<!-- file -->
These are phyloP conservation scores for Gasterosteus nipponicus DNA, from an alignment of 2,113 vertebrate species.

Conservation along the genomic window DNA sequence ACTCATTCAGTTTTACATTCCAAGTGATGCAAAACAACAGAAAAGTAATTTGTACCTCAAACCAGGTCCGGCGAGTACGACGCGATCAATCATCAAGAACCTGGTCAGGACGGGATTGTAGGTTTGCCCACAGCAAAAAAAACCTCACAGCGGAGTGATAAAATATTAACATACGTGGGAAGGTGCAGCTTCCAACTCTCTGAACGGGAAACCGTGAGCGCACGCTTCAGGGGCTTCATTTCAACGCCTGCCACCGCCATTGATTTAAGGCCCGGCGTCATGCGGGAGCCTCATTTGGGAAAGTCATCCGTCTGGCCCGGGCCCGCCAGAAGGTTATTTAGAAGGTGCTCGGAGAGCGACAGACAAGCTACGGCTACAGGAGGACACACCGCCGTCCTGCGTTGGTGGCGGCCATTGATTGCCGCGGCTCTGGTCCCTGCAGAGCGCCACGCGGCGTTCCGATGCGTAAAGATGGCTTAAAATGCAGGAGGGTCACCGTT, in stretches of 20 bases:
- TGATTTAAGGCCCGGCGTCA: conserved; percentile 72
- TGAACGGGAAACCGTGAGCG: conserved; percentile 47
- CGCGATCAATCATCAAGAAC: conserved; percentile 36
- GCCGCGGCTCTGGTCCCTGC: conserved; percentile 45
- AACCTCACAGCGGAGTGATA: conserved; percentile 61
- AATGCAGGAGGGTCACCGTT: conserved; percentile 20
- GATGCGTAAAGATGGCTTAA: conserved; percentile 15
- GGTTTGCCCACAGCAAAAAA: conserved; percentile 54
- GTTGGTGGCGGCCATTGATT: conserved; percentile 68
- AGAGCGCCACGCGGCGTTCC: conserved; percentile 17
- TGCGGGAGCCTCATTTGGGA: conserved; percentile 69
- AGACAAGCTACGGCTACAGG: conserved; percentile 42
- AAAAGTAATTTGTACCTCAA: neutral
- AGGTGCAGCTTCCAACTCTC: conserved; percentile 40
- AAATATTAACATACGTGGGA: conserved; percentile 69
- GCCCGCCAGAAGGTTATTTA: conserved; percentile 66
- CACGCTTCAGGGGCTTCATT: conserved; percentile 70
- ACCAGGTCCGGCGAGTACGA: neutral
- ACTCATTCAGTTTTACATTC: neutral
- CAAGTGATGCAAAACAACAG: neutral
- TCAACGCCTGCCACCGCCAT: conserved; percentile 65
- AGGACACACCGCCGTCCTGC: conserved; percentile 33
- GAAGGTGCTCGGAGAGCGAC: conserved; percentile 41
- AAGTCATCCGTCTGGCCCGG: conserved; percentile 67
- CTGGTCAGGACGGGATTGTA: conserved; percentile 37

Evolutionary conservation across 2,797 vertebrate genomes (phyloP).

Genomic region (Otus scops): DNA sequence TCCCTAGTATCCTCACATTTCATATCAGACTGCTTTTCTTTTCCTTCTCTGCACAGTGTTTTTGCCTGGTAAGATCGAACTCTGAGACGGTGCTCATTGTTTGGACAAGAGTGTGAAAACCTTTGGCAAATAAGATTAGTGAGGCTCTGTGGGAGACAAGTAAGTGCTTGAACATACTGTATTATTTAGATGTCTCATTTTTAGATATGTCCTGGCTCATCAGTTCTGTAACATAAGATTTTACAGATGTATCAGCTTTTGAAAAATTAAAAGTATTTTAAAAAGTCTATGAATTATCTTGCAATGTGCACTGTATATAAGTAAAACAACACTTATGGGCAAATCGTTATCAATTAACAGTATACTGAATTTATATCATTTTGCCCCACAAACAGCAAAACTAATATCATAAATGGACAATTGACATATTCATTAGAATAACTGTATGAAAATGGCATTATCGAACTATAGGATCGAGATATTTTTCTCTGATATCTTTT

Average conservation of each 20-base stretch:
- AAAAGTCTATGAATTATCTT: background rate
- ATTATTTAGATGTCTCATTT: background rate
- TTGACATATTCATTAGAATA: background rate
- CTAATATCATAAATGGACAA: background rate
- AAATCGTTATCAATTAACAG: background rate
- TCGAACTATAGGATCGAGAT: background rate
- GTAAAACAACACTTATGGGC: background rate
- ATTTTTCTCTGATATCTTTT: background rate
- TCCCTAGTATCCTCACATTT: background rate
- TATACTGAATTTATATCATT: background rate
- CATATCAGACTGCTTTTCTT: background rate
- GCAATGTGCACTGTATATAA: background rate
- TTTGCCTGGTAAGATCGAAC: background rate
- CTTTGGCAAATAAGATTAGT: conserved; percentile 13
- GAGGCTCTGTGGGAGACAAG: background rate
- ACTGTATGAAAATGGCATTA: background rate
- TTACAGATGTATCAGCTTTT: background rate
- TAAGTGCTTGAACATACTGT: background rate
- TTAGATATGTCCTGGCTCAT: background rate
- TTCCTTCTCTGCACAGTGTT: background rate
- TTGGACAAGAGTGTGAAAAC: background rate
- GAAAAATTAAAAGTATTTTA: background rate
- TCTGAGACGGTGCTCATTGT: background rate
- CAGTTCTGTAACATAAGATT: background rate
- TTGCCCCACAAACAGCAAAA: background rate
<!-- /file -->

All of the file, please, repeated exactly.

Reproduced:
These are phyloP conservation scores for Gasterosteus nipponicus DNA, from an alignment of 2,113 vertebrate species.

Conservation along the genomic window DNA sequence ACTCATTCAGTTTTACATTCCAAGTGATGCAAAACAACAGAAAAGTAATTTGTACCTCAAACCAGGTCCGGCGAGTACGACGCGATCAATCATCAAGAACCTGGTCAGGACGGGATTGTAGGTTTGCCCACAGCAAAAAAAACCTCACAGCGGAGTGATAAAATATTAACATACGTGGGAAGGTGCAGCTTCCAACTCTCTGAACGGGAAACCGTGAGCGCACGCTTCAGGGGCTTCATTTCAACGCCTGCCACCGCCATTGATTTAAGGCCCGGCGTCATGCGGGAGCCTCATTTGGGAAAGTCATCCGTCTGGCCCGGGCCCGCCAGAAGGTTATTTAGAAGGTGCTCGGAGAGCGACAGACAAGCTACGGCTACAGGAGGACACACCGCCGTCCTGCGTTGGTGGCGGCCATTGATTGCCGCGGCTCTGGTCCCTGCAGAGCGCCACGCGGCGTTCCGATGCGTAAAGATGGCTTAAAATGCAGGAGGGTCACCGTT, in stretches of 20 bases:
- TGATTTAAGGCCCGGCGTCA: conserved; percentile 72
- TGAACGGGAAACCGTGAGCG: conserved; percentile 47
- CGCGATCAATCATCAAGAAC: conserved; percentile 36
- GCCGCGGCTCTGGTCCCTGC: conserved; percentile 45
- AACCTCACAGCGGAGTGATA: conserved; percentile 61
- AATGCAGGAGGGTCACCGTT: conserved; percentile 20
- GATGCGTAAAGATGGCTTAA: conserved; percentile 15
- GGTTTGCCCACAGCAAAAAA: conserved; percentile 54
- GTTGGTGGCGGCCATTGATT: conserved; percentile 68
- AGAGCGCCACGCGGCGTTCC: conserved; percentile 17
- TGCGGGAGCCTCATTTGGGA: conserved; percentile 69
- AGACAAGCTACGGCTACAGG: conserved; percentile 42
- AAAAGTAATTTGTACCTCAA: neutral
- AGGTGCAGCTTCCAACTCTC: conserved; percentile 40
- AAATATTAACATACGTGGGA: conserved; percentile 69
- GCCCGCCAGAAGGTTATTTA: conserved; percentile 66
- CACGCTTCAGGGGCTTCATT: conserved; percentile 70
- ACCAGGTCCGGCGAGTACGA: neutral
- ACTCATTCAGTTTTACATTC: neutral
- CAAGTGATGCAAAACAACAG: neutral
- TCAACGCCTGCCACCGCCAT: conserved; percentile 65
- AGGACACACCGCCGTCCTGC: conserved; percentile 33
- GAAGGTGCTCGGAGAGCGAC: conserved; percentile 41
- AAGTCATCCGTCTGGCCCGG: conserved; percentile 67
- CTGGTCAGGACGGGATTGTA: conserved; percentile 37

Evolutionary conservation across 2,797 vertebrate genomes (phyloP).

Genomic region (Otus scops): DNA sequence TCCCTAGTATCCTCACATTTCATATCAGACTGCTTTTCTTTTCCTTCTCTGCACAGTGTTTTTGCCTGGTAAGATCGAACTCTGAGACGGTGCTCATTGTTTGGACAAGAGTGTGAAAACCTTTGGCAAATAAGATTAGTGAGGCTCTGTGGGAGACAAGTAAGTGCTTGAACATACTGTATTATTTAGATGTCTCATTTTTAGATATGTCCTGGCTCATCAGTTCTGTAACATAAGATTTTACAGATGTATCAGCTTTTGAAAAATTAAAAGTATTTTAAAAAGTCTATGAATTATCTTGCAATGTGCACTGTATATAAGTAAAACAACACTTATGGGCAAATCGTTATCAATTAACAGTATACTGAATTTATATCATTTTGCCCCACAAACAGCAAAACTAATATCATAAATGGACAATTGACATATTCATTAGAATAACTGTATGAAAATGGCATTATCGAACTATAGGATCGAGATATTTTTCTCTGATATCTTTT

Average conservation of each 20-base stretch:
- AAAAGTCTATGAATTATCTT: background rate
- ATTATTTAGATGTCTCATTT: background rate
- TTGACATATTCATTAGAATA: background rate
- CTAATATCATAAATGGACAA: background rate
- AAATCGTTATCAATTAACAG: background rate
- TCGAACTATAGGATCGAGAT: background rate
- GTAAAACAACACTTATGGGC: background rate
- ATTTTTCTCTGATATCTTTT: background rate
- TCCCTAGTATCCTCACATTT: background rate
- TATACTGAATTTATATCATT: background rate
- CATATCAGACTGCTTTTCTT: background rate
- GCAATGTGCACTGTATATAA: background rate
- TTTGCCTGGTAAGATCGAAC: background rate
- CTTTGGCAAATAAGATTAGT: conserved; percentile 13
- GAGGCTCTGTGGGAGACAAG: background rate
- ACTGTATGAAAATGGCATTA: background rate
- TTACAGATGTATCAGCTTTT: background rate
- TAAGTGCTTGAACATACTGT: background rate
- TTAGATATGTCCTGGCTCAT: background rate
- TTCCTTCTCTGCACAGTGTT: background rate
- TTGGACAAGAGTGTGAAAAC: background rate
- GAAAAATTAAAAGTATTTTA: background rate
- TCTGAGACGGTGCTCATTGT: background rate
- CAGTTCTGTAACATAAGATT: background rate
- TTGCCCCACAAACAGCAAAA: background rate